"Without exception, chains have much bigger budgets than independently owned stores," he said. "That allows them to advertise on a level not available to the indies. But more importantly, they are able and willing to either purchase property outright or sign leases that are longer than their independent counterparts."
Independent stores offer more intimate service and "I don't know if enough people think about it, if they realize that every dollar they spend is a vote for the type of service that they want," Wadhwani said.
Adjusting to a new era
Barry Solan, a co-founder of Video Americain, which has six video stores along the Eastern Seaboard, said emerging technology and changes made by the large retail chains essentially represents a new business model, one to which independent stores have to adapt to.
"I used to run my company as if it was a big fat, Eastern European, socialist country," he said. "My goal was always to give away as much of the money as possible."
The bureaucracy that runs the company is leaner, he said, and there is an increased attention to the profit motive.
Video stores have been affected by online stores like Netflix and large retail chains, but they're thriving, Solan said. He attributes it to customer loyalty and the chemistry developed between a neighborhood and its residents.
"You want to settle in with a neighborhood for the long haul and they become part of what you are...Eventually, they just love you and they love what you do," he said.
Layman, the revitalization consultant, said independent stores have to find a way to compete beyond price. "You have to have loyal customers who seek you out because the combo of what you offer and how you offer it, things they can't get elsewhere -- that's how independent stores have to do it," he said.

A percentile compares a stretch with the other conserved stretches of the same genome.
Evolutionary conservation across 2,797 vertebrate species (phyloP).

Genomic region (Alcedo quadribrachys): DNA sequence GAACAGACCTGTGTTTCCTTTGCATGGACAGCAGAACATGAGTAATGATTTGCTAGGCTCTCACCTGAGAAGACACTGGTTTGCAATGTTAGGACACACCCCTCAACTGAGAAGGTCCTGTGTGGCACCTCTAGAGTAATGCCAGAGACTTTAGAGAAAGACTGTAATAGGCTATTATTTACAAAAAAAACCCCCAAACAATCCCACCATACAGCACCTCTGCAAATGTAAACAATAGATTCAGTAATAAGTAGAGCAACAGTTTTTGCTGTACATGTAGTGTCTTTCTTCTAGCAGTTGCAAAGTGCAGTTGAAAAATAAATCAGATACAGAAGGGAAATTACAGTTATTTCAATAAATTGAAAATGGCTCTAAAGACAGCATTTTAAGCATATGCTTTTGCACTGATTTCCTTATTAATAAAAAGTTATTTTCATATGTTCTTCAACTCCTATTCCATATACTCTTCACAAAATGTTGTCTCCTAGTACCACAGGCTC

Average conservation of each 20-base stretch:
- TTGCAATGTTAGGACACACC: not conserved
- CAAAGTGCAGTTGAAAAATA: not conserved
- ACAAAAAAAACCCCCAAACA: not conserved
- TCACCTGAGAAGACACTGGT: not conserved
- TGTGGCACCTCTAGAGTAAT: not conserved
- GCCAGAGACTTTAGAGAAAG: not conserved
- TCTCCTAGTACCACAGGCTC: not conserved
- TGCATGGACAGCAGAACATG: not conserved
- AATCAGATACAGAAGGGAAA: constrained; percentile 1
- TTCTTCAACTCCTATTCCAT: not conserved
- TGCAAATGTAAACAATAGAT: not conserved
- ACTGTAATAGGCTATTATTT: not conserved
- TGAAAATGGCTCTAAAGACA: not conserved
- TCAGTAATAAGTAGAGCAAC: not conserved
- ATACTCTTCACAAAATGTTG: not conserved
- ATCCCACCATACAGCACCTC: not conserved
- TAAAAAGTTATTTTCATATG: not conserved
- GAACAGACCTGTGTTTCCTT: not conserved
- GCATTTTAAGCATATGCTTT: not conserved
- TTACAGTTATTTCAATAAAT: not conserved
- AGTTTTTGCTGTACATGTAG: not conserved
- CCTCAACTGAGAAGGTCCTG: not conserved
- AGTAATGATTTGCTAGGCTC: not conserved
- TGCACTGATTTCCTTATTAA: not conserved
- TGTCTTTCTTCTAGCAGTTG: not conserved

Criminal Records' Levin, who also runs the Alliance of Independent Media Stores, a collective of 29 stores in 21 states, said independent stores have to cleverly change to ensure their survival.
"We have to create really fun, interactive, playful environments for [customers] to come hang out in. The stores that do that, I think, have many, many years ahead of them," he said.
He bought a couple of coffeehouses in the Atlanta area last year with ambitions of offering new reasons for customers to visit his stores. The coffeehouse located next to the record store features regular performances by local acts.
He hasn't completely planned out how his media store will work in concert with the coffeehouses, but he hopes to foster a communal spirit prominently -- for example, a space where customers can spin vinyl records while having a cup of coffee. "Nobody is going to gather around an iPod," he said.
The greatest reason that indie stores will thrive, Levin says, is that they make communities more vibrant and support the arts community.
"Everybody in my store is in a band, writing a comic, is working on a novel, they're in a touring band and [sometimes ask] 'Hey, can I leave for three weeks and go rock and then come back?'" Levin said. "They ask, 'Can I use the fax machine to book my gig? Can I put up artwork in the [coffeeshop]?' -- Can you imagine even asking a question like that at Best Buy?
"We are the community. That sounds very arrogant, but I believe that heart and soul."